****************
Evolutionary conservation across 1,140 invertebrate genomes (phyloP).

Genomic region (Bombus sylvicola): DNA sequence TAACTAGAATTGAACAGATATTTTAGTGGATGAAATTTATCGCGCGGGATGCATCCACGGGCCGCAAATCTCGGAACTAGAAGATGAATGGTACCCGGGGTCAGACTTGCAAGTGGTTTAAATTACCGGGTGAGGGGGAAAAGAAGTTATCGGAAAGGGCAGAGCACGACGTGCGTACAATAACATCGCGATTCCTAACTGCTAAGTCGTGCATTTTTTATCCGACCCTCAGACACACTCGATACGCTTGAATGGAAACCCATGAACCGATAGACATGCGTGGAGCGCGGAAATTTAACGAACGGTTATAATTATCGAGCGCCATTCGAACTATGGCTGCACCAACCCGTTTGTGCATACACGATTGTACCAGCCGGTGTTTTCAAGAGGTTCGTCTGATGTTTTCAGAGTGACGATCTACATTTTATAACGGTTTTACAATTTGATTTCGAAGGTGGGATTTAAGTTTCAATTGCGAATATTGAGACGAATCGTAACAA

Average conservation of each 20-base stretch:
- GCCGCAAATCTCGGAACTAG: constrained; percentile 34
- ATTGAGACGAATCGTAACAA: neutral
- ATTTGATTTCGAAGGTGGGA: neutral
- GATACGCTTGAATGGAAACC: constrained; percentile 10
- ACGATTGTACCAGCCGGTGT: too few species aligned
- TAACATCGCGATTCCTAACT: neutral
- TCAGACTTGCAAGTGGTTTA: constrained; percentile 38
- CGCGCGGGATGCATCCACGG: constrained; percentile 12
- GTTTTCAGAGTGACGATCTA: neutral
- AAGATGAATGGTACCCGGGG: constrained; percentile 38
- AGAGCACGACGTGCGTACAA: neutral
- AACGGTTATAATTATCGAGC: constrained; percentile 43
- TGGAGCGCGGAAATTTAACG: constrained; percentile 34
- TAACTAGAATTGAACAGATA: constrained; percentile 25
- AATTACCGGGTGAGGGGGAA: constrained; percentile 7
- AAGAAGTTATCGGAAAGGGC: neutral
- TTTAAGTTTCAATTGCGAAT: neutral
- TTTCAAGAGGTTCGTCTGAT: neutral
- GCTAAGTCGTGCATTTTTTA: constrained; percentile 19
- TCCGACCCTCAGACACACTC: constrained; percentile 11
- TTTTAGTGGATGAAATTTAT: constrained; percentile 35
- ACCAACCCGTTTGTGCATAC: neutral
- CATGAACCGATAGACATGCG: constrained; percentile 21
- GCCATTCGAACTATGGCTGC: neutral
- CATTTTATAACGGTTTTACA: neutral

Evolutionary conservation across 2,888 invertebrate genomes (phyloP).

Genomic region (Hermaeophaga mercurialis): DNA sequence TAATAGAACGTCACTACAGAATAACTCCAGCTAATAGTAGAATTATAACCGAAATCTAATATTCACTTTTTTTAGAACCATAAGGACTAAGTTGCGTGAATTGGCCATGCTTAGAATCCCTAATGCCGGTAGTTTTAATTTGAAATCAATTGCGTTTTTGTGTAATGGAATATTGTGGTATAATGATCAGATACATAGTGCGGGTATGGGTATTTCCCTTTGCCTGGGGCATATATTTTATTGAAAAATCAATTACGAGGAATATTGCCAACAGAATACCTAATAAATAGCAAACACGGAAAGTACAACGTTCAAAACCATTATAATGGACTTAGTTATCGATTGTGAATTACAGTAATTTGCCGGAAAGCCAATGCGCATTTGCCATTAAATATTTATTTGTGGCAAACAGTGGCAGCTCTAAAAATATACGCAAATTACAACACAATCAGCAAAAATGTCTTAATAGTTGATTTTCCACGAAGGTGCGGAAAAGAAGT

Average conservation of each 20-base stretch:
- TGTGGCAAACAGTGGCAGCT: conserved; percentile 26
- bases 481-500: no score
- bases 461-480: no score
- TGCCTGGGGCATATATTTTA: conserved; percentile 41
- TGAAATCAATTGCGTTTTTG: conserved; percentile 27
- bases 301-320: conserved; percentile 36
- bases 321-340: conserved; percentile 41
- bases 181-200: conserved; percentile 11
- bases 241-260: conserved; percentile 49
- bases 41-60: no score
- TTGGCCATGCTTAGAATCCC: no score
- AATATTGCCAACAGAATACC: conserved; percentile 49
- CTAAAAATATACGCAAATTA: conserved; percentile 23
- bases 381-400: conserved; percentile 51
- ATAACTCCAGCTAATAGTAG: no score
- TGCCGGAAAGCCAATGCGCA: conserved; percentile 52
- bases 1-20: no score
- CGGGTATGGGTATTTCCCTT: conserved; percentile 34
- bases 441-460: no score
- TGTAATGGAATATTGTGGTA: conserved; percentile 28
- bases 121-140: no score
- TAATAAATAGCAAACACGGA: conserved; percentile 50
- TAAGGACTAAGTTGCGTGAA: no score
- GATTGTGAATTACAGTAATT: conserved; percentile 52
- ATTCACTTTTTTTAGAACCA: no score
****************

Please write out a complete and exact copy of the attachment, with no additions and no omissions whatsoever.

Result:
Evolutionary conservation across 1,140 invertebrate genomes (phyloP).

Genomic region (Bombus sylvicola): DNA sequence TAACTAGAATTGAACAGATATTTTAGTGGATGAAATTTATCGCGCGGGATGCATCCACGGGCCGCAAATCTCGGAACTAGAAGATGAATGGTACCCGGGGTCAGACTTGCAAGTGGTTTAAATTACCGGGTGAGGGGGAAAAGAAGTTATCGGAAAGGGCAGAGCACGACGTGCGTACAATAACATCGCGATTCCTAACTGCTAAGTCGTGCATTTTTTATCCGACCCTCAGACACACTCGATACGCTTGAATGGAAACCCATGAACCGATAGACATGCGTGGAGCGCGGAAATTTAACGAACGGTTATAATTATCGAGCGCCATTCGAACTATGGCTGCACCAACCCGTTTGTGCATACACGATTGTACCAGCCGGTGTTTTCAAGAGGTTCGTCTGATGTTTTCAGAGTGACGATCTACATTTTATAACGGTTTTACAATTTGATTTCGAAGGTGGGATTTAAGTTTCAATTGCGAATATTGAGACGAATCGTAACAA

Average conservation of each 20-base stretch:
- GCCGCAAATCTCGGAACTAG: constrained; percentile 34
- ATTGAGACGAATCGTAACAA: neutral
- ATTTGATTTCGAAGGTGGGA: neutral
- GATACGCTTGAATGGAAACC: constrained; percentile 10
- ACGATTGTACCAGCCGGTGT: too few species aligned
- TAACATCGCGATTCCTAACT: neutral
- TCAGACTTGCAAGTGGTTTA: constrained; percentile 38
- CGCGCGGGATGCATCCACGG: constrained; percentile 12
- GTTTTCAGAGTGACGATCTA: neutral
- AAGATGAATGGTACCCGGGG: constrained; percentile 38
- AGAGCACGACGTGCGTACAA: neutral
- AACGGTTATAATTATCGAGC: constrained; percentile 43
- TGGAGCGCGGAAATTTAACG: constrained; percentile 34
- TAACTAGAATTGAACAGATA: constrained; percentile 25
- AATTACCGGGTGAGGGGGAA: constrained; percentile 7
- AAGAAGTTATCGGAAAGGGC: neutral
- TTTAAGTTTCAATTGCGAAT: neutral
- TTTCAAGAGGTTCGTCTGAT: neutral
- GCTAAGTCGTGCATTTTTTA: constrained; percentile 19
- TCCGACCCTCAGACACACTC: constrained; percentile 11
- TTTTAGTGGATGAAATTTAT: constrained; percentile 35
- ACCAACCCGTTTGTGCATAC: neutral
- CATGAACCGATAGACATGCG: constrained; percentile 21
- GCCATTCGAACTATGGCTGC: neutral
- CATTTTATAACGGTTTTACA: neutral

Evolutionary conservation across 2,888 invertebrate genomes (phyloP).

Genomic region (Hermaeophaga mercurialis): DNA sequence TAATAGAACGTCACTACAGAATAACTCCAGCTAATAGTAGAATTATAACCGAAATCTAATATTCACTTTTTTTAGAACCATAAGGACTAAGTTGCGTGAATTGGCCATGCTTAGAATCCCTAATGCCGGTAGTTTTAATTTGAAATCAATTGCGTTTTTGTGTAATGGAATATTGTGGTATAATGATCAGATACATAGTGCGGGTATGGGTATTTCCCTTTGCCTGGGGCATATATTTTATTGAAAAATCAATTACGAGGAATATTGCCAACAGAATACCTAATAAATAGCAAACACGGAAAGTACAACGTTCAAAACCATTATAATGGACTTAGTTATCGATTGTGAATTACAGTAATTTGCCGGAAAGCCAATGCGCATTTGCCATTAAATATTTATTTGTGGCAAACAGTGGCAGCTCTAAAAATATACGCAAATTACAACACAATCAGCAAAAATGTCTTAATAGTTGATTTTCCACGAAGGTGCGGAAAAGAAGT

Average conservation of each 20-base stretch:
- TGTGGCAAACAGTGGCAGCT: conserved; percentile 26
- bases 481-500: no score
- bases 461-480: no score
- TGCCTGGGGCATATATTTTA: conserved; percentile 41
- TGAAATCAATTGCGTTTTTG: conserved; percentile 27
- bases 301-320: conserved; percentile 36
- bases 321-340: conserved; percentile 41
- bases 181-200: conserved; percentile 11
- bases 241-260: conserved; percentile 49
- bases 41-60: no score
- TTGGCCATGCTTAGAATCCC: no score
- AATATTGCCAACAGAATACC: conserved; percentile 49
- CTAAAAATATACGCAAATTA: conserved; percentile 23
- bases 381-400: conserved; percentile 51
- ATAACTCCAGCTAATAGTAG: no score
- TGCCGGAAAGCCAATGCGCA: conserved; percentile 52
- bases 1-20: no score
- CGGGTATGGGTATTTCCCTT: conserved; percentile 34
- bases 441-460: no score
- TGTAATGGAATATTGTGGTA: conserved; percentile 28
- bases 121-140: no score
- TAATAAATAGCAAACACGGA: conserved; percentile 50
- TAAGGACTAAGTTGCGTGAA: no score
- GATTGTGAATTACAGTAATT: conserved; percentile 52
- ATTCACTTTTTTTAGAACCA: no score